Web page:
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Choosing surgery: patients' preferences within a trial of treatments for anterior cruciate ligament injury. A qualitative study

Thorstensson, Carina LU ; Lohmander, Stefan LU ; Frobell, Richard LU ; Roos, Ewa LU and Gooberman-Hill, Rachael (2009) In BMC Musculoskeletal Disorders 10.
Abstract
Background: The objective was to understand patients' views of treatment after acute anterior cruciate ligament (ACL) injury, and their reasons for deciding to request surgery despite consenting to participate in a randomised controlled trial (to 'cross-over'). Methods: Thirty-four in-depth qualitative interviews were conducted with young (aged 18-35), physically active individuals with ACL rupture who were participating in a RCT comparing training and surgical reconstruction with training only. 22/34 were randomised to training only but crossed over to surgery. Of these, 11 were interviewed before surgery, and 11 were interviewed at least 6 months after surgery. To provide additional information, 12 patients were interviewed before... (More)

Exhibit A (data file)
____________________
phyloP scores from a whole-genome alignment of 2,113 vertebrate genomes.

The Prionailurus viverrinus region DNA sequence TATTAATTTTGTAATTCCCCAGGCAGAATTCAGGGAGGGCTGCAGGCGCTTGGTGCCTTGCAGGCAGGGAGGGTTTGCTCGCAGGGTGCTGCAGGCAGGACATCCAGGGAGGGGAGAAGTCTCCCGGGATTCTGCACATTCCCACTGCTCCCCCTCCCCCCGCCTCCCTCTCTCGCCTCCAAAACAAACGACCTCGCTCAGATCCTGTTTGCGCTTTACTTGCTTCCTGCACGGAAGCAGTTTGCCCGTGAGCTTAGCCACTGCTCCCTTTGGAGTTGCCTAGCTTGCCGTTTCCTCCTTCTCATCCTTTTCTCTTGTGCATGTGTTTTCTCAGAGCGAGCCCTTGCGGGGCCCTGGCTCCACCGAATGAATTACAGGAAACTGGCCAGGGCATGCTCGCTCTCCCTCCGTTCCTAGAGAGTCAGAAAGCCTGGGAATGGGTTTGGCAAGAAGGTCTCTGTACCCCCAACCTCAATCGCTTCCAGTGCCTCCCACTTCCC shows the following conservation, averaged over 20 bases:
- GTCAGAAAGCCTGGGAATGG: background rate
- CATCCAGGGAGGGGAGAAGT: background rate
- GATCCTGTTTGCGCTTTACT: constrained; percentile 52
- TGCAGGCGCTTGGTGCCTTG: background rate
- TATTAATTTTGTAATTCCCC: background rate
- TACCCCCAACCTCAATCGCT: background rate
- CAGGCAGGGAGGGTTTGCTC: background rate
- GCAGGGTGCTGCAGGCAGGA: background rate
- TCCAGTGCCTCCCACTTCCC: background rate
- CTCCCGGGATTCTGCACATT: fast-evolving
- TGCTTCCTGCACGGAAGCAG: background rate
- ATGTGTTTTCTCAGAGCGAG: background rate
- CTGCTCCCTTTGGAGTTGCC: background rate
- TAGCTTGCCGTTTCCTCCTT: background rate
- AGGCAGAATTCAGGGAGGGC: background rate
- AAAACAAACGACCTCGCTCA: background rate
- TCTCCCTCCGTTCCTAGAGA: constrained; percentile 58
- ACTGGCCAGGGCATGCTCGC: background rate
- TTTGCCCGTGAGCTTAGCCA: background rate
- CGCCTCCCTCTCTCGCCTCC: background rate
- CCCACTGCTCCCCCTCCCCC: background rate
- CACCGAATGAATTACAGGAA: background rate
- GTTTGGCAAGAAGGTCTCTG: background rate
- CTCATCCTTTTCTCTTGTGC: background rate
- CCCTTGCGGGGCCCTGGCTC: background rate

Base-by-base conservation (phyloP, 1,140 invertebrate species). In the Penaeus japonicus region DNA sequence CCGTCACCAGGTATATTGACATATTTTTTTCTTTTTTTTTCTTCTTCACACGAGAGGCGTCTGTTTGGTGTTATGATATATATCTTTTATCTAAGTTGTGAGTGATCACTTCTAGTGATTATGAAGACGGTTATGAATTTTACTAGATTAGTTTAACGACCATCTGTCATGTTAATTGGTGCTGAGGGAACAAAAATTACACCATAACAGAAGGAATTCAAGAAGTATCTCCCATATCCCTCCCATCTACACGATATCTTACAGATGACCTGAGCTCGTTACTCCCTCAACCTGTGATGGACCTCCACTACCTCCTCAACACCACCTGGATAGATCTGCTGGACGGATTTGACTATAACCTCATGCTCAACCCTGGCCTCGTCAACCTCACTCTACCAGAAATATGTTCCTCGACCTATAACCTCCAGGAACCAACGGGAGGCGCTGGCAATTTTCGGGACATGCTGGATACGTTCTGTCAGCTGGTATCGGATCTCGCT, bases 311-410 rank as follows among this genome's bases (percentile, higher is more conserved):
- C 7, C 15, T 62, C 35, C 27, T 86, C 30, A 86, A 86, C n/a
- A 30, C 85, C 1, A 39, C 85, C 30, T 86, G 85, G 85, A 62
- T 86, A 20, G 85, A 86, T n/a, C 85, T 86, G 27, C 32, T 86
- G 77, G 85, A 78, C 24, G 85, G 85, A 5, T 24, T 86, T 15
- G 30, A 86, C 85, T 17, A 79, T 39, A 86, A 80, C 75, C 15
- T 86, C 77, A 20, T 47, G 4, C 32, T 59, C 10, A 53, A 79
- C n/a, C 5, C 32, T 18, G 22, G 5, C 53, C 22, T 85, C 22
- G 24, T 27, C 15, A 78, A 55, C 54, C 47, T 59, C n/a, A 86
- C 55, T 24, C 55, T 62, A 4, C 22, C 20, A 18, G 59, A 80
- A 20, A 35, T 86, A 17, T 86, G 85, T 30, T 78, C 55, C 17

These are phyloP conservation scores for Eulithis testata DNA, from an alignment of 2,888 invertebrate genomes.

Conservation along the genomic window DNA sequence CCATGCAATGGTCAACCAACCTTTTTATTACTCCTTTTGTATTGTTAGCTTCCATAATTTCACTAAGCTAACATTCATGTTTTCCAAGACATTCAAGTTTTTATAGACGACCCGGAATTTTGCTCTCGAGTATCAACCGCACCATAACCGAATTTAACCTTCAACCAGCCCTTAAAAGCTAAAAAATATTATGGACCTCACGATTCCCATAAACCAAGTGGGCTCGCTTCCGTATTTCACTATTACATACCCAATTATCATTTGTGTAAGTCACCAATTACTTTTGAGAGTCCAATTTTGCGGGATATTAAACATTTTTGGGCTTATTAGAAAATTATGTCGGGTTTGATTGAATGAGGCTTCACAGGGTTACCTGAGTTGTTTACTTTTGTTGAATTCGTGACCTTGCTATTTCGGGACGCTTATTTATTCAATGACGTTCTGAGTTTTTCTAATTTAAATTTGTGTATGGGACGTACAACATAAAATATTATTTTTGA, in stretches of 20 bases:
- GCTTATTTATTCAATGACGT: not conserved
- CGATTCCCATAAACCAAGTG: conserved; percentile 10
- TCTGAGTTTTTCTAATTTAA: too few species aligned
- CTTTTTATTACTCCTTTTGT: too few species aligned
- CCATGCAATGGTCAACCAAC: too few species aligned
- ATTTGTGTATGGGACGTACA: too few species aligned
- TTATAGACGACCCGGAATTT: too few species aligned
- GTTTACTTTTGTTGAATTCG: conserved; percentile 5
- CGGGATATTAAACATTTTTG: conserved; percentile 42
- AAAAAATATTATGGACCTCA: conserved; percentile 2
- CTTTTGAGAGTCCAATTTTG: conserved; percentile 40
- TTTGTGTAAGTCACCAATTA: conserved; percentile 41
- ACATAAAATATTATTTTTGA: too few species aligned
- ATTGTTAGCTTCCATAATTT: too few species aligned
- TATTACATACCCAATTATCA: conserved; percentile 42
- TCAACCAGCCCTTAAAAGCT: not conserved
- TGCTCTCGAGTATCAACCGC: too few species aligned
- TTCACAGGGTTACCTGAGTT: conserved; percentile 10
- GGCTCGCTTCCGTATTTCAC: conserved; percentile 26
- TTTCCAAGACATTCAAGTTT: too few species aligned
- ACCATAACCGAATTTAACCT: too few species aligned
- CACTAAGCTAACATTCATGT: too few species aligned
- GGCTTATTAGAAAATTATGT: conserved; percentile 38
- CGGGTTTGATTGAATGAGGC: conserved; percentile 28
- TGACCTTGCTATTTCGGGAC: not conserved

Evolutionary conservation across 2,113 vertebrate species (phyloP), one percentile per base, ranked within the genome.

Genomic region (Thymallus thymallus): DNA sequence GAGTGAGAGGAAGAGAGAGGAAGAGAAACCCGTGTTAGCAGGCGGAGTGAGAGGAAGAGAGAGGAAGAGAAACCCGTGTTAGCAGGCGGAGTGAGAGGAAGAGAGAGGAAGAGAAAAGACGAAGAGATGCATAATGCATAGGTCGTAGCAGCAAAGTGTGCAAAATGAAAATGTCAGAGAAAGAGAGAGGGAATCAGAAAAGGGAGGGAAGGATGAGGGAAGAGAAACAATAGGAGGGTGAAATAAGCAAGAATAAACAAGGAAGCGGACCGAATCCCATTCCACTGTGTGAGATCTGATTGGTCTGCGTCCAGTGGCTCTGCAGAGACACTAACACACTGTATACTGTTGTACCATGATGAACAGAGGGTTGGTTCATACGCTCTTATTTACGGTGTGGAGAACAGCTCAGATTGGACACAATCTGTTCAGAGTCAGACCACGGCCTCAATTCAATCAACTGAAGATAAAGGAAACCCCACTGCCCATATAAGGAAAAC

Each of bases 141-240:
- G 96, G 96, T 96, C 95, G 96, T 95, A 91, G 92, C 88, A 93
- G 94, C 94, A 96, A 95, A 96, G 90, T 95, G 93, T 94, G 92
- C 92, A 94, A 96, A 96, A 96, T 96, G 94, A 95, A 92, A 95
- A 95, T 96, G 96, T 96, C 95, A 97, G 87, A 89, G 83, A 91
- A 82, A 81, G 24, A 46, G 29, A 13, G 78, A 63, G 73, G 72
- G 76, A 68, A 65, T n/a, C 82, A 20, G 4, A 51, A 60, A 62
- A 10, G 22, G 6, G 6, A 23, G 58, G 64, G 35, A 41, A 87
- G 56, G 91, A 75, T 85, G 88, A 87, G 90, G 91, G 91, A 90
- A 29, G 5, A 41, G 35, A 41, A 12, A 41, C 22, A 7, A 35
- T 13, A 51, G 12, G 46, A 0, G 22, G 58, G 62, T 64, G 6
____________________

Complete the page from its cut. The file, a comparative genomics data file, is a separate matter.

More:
Background: The objective was to understand patients' views of treatment after acute anterior cruciate ligament (ACL) injury, and their reasons for deciding to request surgery despite consenting to participate in a randomised controlled trial (to 'cross-over'). Methods: Thirty-four in-depth qualitative interviews were conducted with young (aged 18-35), physically active individuals with ACL rupture who were participating in a RCT comparing training and surgical reconstruction with training only. 22/34 were randomised to training only but crossed over to surgery. Of these, 11 were interviewed before surgery, and 11 were interviewed at least 6 months after surgery. To provide additional information, 12 patients were interviewed before randomisation. Interviews were audio-recorded, transcribed and analysed using the Framework approach. Results: Strong preference for surgery was commonplace and many patients said that they joined the RCT in order to bypass waiting lists. Patients who chose to cross-over described training as time consuming, boring and as unable to provide sufficient results within a reasonable timeframe. Some said their injured knees had given-way; others experienced new knee traumas; and many described their lack of trust in their knee. Patients believed that surgery would provide joint stability. Despite the ostensible satisfaction with surgery, more detailed exploration showed mixed views. Conclusion: Participants in a trial of treatments for acute ACL injury express a variety of views and beliefs about those treatments, and trial participation happens in the absence of equipoise. Furthermore, opting for surgical reconstruction does not necessarily provide patients with satisfactory outcomes. Definition of successful outcome may require an individualised approach, incorporating patients' as well as surgeons' views before treatment decisions are made. (Less)